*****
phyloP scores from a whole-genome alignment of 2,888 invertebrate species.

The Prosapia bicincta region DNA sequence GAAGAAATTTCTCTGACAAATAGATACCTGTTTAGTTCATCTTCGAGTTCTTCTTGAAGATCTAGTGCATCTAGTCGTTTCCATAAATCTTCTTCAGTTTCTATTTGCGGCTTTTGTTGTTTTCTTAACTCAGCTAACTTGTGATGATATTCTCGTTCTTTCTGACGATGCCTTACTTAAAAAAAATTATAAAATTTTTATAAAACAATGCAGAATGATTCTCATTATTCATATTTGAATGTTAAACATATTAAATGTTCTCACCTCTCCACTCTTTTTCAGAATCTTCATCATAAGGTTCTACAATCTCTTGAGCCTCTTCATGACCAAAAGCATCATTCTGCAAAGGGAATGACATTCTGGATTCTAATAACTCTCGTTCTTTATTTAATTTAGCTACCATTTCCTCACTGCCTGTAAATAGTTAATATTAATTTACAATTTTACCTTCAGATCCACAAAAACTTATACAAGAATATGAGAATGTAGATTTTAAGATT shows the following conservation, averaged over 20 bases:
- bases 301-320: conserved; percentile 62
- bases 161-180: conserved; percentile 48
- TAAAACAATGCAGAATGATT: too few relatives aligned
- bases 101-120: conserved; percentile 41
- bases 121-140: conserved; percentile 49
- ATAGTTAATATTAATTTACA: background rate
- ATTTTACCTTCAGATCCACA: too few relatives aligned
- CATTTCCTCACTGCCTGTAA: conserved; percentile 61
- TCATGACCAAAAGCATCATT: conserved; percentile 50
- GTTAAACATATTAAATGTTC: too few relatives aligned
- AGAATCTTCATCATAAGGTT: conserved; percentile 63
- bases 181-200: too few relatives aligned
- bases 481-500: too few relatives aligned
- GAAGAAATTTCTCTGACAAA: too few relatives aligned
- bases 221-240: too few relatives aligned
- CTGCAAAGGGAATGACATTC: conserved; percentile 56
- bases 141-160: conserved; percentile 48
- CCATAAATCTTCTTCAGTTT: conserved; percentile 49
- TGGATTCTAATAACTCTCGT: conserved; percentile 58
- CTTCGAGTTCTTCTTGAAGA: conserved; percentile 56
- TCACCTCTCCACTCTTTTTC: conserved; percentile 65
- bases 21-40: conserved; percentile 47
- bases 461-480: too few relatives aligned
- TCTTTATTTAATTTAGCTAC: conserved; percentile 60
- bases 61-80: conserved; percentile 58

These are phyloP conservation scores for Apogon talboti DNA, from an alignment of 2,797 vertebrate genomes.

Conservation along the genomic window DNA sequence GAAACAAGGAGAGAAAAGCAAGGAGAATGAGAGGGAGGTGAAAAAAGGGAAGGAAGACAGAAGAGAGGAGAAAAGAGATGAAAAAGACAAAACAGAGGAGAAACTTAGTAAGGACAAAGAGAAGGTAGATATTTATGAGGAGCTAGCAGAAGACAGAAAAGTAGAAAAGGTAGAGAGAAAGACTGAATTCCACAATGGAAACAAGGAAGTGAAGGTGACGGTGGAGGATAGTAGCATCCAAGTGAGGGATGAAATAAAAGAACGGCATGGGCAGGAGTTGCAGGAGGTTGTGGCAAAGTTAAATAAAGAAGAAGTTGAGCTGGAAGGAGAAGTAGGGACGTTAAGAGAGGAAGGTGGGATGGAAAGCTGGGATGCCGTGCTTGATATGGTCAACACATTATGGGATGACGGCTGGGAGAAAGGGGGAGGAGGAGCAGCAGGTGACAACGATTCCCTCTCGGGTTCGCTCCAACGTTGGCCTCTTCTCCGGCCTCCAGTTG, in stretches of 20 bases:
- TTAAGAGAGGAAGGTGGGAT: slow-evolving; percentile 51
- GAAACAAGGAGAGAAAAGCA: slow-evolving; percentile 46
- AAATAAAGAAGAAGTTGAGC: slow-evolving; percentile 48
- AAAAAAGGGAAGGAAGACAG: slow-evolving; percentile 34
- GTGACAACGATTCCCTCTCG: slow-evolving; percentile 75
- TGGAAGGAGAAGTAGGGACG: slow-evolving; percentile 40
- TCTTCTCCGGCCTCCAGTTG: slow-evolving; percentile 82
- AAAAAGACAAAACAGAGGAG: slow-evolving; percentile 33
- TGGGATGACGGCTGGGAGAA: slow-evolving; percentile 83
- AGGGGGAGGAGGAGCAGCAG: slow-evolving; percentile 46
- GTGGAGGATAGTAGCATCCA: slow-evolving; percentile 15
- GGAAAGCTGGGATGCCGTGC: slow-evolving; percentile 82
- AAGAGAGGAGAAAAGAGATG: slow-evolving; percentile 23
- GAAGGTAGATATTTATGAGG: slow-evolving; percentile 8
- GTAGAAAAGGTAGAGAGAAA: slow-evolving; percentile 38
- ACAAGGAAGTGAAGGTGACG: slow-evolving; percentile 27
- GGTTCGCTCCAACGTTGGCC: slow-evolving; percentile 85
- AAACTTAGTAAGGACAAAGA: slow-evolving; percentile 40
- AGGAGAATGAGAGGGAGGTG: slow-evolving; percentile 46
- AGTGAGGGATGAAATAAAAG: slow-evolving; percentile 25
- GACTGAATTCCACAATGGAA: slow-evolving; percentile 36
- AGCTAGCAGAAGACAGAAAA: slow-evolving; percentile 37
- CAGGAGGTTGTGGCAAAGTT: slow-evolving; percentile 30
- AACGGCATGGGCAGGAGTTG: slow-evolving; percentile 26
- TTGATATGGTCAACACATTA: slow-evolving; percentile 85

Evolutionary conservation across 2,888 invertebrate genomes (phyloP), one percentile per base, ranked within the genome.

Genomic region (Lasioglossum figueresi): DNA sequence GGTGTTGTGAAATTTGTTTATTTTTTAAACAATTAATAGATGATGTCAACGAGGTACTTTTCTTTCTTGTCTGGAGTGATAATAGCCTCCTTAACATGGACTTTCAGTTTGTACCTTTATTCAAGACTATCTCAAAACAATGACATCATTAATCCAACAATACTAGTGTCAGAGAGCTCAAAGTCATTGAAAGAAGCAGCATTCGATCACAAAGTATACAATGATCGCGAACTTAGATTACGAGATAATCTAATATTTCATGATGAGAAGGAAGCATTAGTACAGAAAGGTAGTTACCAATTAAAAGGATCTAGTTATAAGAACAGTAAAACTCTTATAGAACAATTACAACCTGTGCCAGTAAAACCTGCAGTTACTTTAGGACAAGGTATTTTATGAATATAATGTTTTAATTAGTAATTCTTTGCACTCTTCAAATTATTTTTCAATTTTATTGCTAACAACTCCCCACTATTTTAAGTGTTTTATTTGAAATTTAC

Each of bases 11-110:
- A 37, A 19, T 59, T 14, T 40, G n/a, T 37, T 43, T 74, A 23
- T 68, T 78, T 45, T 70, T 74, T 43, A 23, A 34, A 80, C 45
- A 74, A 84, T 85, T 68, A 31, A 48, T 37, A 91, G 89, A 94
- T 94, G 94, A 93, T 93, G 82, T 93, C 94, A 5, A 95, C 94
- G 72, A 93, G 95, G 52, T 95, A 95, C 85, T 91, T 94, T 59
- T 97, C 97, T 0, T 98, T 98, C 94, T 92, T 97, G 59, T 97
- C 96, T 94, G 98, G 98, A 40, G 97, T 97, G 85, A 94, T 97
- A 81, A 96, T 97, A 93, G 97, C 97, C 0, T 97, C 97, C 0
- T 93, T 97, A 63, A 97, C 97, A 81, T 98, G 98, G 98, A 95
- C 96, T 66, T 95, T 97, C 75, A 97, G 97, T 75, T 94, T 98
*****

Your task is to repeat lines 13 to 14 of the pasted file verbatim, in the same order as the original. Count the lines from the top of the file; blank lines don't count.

- AGAATCTTCATCATAAGGTT: conserved; percentile 63
- bases 181-200: too few relatives aligned